On the Twelfth Day of Christmas, Some True Loves Gave to Cotsen…


Maurice Sendak, “Before You Jump Online,” a study for print advertisement for Bell Atlantic’s campaign “Wild Things are Happening” (1998). Gift of Dennis M. V. David.

Maurice Sendak, “Stretching the Dollar,” study for American Express’s campaign, “Extended Warranty” 1988.. Gift of Dennis M. V. David.




Border, headpiece, and two letters for an alphabet by Elise von Holtorp. Gift of Andrea Stillman.

A preparatory drawing by Richard (Dicky) Doyle. Gift of Andrea Stillman.






One of a group of picture books on Hanukkah from an anonymous donor in honor of Lloyd E. Cotsen and Margit Cotsen.

With heartfelt thanks to our generous donors who surprised us in December 2016!


6. The Wild Things: Gift of  Dennis M. V. David. Five preparatory drawings by Maurice Sendak for “Wild Things Are Happening,” the Bell Atlantic advertising campaign for Bell Atlantic Net, a state of the art Internet service launched in 1998.

5. The books on baking: five picture books about birthday cakes from an anonymous donor who bakes.  Sue Aldridge, Children’s Party Cakes (London: New Holland, 1998); Debbie Brown, Enchanted Cakes for Children (London: Merehurst, c2000); Alexander McCall Smith, The Great Cake Mystery.  Illustrated by Iain McIntosh (New York: Anchor, c2012); Helen Oxenbury, It’s My Birthday (Cambridge: Candlewick, 1994); Rosemary Wells, Bunny Cakes (New York: Scholastic, c1997).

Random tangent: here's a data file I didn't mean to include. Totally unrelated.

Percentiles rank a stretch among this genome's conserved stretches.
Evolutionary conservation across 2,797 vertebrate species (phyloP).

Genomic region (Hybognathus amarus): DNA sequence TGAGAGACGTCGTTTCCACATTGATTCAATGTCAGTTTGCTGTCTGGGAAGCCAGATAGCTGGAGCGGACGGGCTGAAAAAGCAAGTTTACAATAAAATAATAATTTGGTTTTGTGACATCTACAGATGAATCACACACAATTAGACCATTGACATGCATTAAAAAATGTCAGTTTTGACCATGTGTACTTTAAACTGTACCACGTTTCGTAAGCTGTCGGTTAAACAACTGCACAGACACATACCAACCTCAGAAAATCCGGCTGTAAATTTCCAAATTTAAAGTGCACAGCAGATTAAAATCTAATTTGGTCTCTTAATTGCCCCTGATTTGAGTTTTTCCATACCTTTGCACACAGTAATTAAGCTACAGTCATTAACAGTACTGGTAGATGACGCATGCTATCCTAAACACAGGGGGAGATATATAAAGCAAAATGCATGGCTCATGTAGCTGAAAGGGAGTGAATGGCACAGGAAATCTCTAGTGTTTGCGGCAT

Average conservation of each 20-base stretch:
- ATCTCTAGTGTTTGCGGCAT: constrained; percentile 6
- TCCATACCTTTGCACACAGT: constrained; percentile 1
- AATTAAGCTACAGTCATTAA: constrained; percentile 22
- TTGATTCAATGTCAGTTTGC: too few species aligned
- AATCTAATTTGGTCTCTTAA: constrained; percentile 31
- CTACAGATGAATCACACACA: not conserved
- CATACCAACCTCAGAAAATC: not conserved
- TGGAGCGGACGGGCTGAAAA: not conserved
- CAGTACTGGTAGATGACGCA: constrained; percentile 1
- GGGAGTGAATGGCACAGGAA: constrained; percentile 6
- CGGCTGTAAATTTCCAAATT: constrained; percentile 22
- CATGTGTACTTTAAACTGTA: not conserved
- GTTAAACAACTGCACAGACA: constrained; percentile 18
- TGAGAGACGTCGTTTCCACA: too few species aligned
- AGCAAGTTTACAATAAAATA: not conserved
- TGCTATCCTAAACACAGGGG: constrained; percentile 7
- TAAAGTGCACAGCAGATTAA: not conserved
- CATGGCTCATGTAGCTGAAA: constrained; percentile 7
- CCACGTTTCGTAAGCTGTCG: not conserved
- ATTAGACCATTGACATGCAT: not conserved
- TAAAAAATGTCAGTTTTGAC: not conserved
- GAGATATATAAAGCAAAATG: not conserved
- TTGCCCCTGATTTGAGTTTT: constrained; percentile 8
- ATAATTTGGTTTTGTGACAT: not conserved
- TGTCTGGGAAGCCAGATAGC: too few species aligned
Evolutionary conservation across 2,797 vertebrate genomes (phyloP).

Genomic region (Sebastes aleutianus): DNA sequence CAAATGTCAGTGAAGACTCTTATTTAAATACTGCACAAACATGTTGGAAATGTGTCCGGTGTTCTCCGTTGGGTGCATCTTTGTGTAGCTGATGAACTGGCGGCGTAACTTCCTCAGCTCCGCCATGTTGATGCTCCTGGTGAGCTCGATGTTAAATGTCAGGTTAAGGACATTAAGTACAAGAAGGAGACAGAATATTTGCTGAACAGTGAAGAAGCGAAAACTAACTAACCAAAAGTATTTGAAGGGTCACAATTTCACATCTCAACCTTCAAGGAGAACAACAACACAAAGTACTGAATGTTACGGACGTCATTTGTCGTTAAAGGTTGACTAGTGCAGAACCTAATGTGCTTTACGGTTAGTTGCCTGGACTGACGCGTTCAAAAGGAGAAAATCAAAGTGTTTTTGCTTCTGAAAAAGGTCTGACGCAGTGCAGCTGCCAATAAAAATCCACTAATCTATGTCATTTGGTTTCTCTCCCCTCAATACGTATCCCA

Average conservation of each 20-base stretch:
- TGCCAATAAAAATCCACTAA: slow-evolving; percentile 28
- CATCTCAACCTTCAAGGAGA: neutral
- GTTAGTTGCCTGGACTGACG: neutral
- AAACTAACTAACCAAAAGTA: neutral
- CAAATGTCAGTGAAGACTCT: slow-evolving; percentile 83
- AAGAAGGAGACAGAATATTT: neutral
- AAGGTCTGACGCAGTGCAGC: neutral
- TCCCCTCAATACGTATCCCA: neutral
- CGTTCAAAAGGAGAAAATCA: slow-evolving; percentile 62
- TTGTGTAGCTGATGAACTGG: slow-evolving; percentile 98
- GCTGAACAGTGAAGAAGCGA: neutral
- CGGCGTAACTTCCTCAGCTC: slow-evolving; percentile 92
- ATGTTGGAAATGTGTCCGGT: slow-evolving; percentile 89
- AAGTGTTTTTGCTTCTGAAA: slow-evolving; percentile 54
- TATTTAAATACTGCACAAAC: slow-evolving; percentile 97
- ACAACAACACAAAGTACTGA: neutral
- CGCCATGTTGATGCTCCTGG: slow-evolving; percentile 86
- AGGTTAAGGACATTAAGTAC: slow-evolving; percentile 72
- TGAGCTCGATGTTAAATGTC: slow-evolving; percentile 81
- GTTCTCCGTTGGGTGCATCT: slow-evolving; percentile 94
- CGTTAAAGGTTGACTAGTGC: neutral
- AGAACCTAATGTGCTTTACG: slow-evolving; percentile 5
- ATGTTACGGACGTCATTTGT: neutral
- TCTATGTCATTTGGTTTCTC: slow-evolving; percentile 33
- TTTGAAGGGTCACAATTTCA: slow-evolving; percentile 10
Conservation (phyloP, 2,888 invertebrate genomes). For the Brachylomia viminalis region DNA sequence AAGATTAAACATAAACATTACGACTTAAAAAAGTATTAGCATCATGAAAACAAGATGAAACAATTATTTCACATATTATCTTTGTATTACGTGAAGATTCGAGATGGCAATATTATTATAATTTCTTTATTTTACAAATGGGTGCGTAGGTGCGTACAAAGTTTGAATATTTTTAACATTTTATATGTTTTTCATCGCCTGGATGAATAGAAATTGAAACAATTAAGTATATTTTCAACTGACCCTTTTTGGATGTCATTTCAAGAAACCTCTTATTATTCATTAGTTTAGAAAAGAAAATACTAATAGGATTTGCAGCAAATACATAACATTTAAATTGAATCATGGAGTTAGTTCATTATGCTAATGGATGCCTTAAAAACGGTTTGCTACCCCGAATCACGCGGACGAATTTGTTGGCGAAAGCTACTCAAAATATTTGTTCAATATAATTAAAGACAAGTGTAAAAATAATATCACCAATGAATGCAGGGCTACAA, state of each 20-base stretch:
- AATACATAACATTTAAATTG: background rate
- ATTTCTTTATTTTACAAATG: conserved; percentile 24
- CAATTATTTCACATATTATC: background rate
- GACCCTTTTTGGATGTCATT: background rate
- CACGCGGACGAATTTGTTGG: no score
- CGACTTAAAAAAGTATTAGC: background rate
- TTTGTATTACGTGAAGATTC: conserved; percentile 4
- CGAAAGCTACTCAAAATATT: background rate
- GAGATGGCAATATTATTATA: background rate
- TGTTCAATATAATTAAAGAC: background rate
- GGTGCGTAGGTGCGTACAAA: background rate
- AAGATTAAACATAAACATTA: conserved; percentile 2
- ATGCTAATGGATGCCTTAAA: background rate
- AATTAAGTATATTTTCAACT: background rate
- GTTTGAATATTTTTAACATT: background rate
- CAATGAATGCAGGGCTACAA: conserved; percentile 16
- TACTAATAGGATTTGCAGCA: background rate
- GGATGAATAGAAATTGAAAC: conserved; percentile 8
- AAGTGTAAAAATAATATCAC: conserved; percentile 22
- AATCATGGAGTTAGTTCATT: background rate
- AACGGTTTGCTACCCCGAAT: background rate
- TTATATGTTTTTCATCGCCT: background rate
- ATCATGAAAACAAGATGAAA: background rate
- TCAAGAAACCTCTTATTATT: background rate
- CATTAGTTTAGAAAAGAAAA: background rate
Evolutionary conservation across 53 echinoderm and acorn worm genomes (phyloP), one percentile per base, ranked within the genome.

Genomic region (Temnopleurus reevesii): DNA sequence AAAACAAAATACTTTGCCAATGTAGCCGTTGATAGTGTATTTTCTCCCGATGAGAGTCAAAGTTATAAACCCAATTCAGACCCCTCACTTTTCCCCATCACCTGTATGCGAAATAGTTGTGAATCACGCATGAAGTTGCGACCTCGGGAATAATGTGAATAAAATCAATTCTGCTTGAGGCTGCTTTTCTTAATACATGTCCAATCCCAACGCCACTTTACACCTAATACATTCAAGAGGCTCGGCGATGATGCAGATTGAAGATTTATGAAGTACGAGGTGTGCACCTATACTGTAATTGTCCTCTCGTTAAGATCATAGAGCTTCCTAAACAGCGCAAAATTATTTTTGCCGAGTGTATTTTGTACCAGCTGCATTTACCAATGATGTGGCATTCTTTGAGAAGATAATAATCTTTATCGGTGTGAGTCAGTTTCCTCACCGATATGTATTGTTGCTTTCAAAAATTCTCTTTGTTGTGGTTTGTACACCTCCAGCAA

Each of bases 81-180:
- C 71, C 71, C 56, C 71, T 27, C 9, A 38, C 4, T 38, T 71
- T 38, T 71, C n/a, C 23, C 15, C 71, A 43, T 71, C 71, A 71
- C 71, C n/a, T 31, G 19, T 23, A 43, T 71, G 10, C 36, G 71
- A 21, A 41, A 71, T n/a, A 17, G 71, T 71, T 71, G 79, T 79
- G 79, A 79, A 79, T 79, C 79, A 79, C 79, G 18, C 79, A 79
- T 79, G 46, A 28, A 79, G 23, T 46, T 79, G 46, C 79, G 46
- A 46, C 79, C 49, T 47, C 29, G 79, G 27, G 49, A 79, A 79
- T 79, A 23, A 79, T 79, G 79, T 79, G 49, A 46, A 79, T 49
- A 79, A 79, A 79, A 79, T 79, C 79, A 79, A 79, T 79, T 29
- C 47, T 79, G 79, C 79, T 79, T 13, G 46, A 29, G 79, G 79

4. The original artwork: four drawings presented to the Cotsen Children’s Library by Andrea Stillman.  Hugh Deane, color drawing of a troll king and his two companions; Richard “Dicky” Doyle, sketch of a girl in crown riding a reindeer; Elise von Holtrop, border design, headpiece and the letters A and B for an unidentified alphabet book (possibly unpublished); D. Viel, pen and ink drawing of a crew of elves chopping down a flower.

3. The counting books: gift of an innumerate anonymous donor.  Jennifer Adams.  Jane Eyre: A Counting Primer.  Illustrated by Alison Oliver.  A Babylit Book.  (Layton, Utah: Gibbs Smith, 2012); Barbara Barbieri McGrath.  Skittles Riddles Math.  Illustrated by Roger Glass. (Watertown, MA, Charlesbridge, 2000);  Mark Shulman, I’ll Take a Dozen. A Bagel Book. (New York: Grosset & Dunlap, c2002).

2. The banned books: gift of an anonymous donor from Boston.  Arthur C. Gackley [i.e. Bob Staake].  Bad Little Children’s Books (New York: Abrams Image, 2016); Ranim Ganeshram.  A Birthday Cake for George Washington.  Illustrated by Vanessa Brantley-Newton (New York: Scholastic, 2016).

The book on Hanukkah: eleven picture books about Hanukkah in honor of Lloyd E. and Margit Cotsen from an anonymous donor from Los Angeles.  Seymour Chwast, The Miracle of Hanukkah. (Maplewood, NJ: Blue Apple Books, 2005); Woody Guthrie, Honeyky Hanukah.  Pictures by Dave Horowitz. (New York: Doubleday, 2014); Eric A. Kimmel, Simon and the Bear: A Hanukkah Tale.  Illustrated by Matthew Trueman. (Los Angeles: Disney, 2014); Stephen Krensky, Hanukkah at Valley Forge.  Illustrated by Greg Harlin. (New York: Dutton, c2006); Leslea Newman, The Eight Nights of Chanukah.  Illustrated by Elivia Savadier. (New York: Abrams, 2005); Leslea Newman, Runaway Dreidel!  Illustrated by Kyrsten Brooker. (New York: Henry Holt, 2002); Amanda Peet & Andrea Troyer, Dear Santa, Love, Rachel Rosenstein.  Illustrated by Christine Davenier. (New York: Doubleday, 2015); Ronne Randall, The Hanukkah Mice.  Illustrated by Maggie Kneen. (San Francisco: Chronicle Books, 2008), Richard and Tanya Simon, Oskar and the Eight Blessings.  Illustrated by Mark Siegel. (New York: Roaring Brook, 2015); Elka Weber, The Yankee at Seder.  Illustrated by Adam Gustavson.  (Berkeley: Tricycle Press, 2009); Jane Yolen, How Do Dinosaurs Say Happy Chanukah?  Illustrated by Mark Teague. (New York: Blue Sky, 2013).


A Lot of What I Needed to Know I Learned from Narnia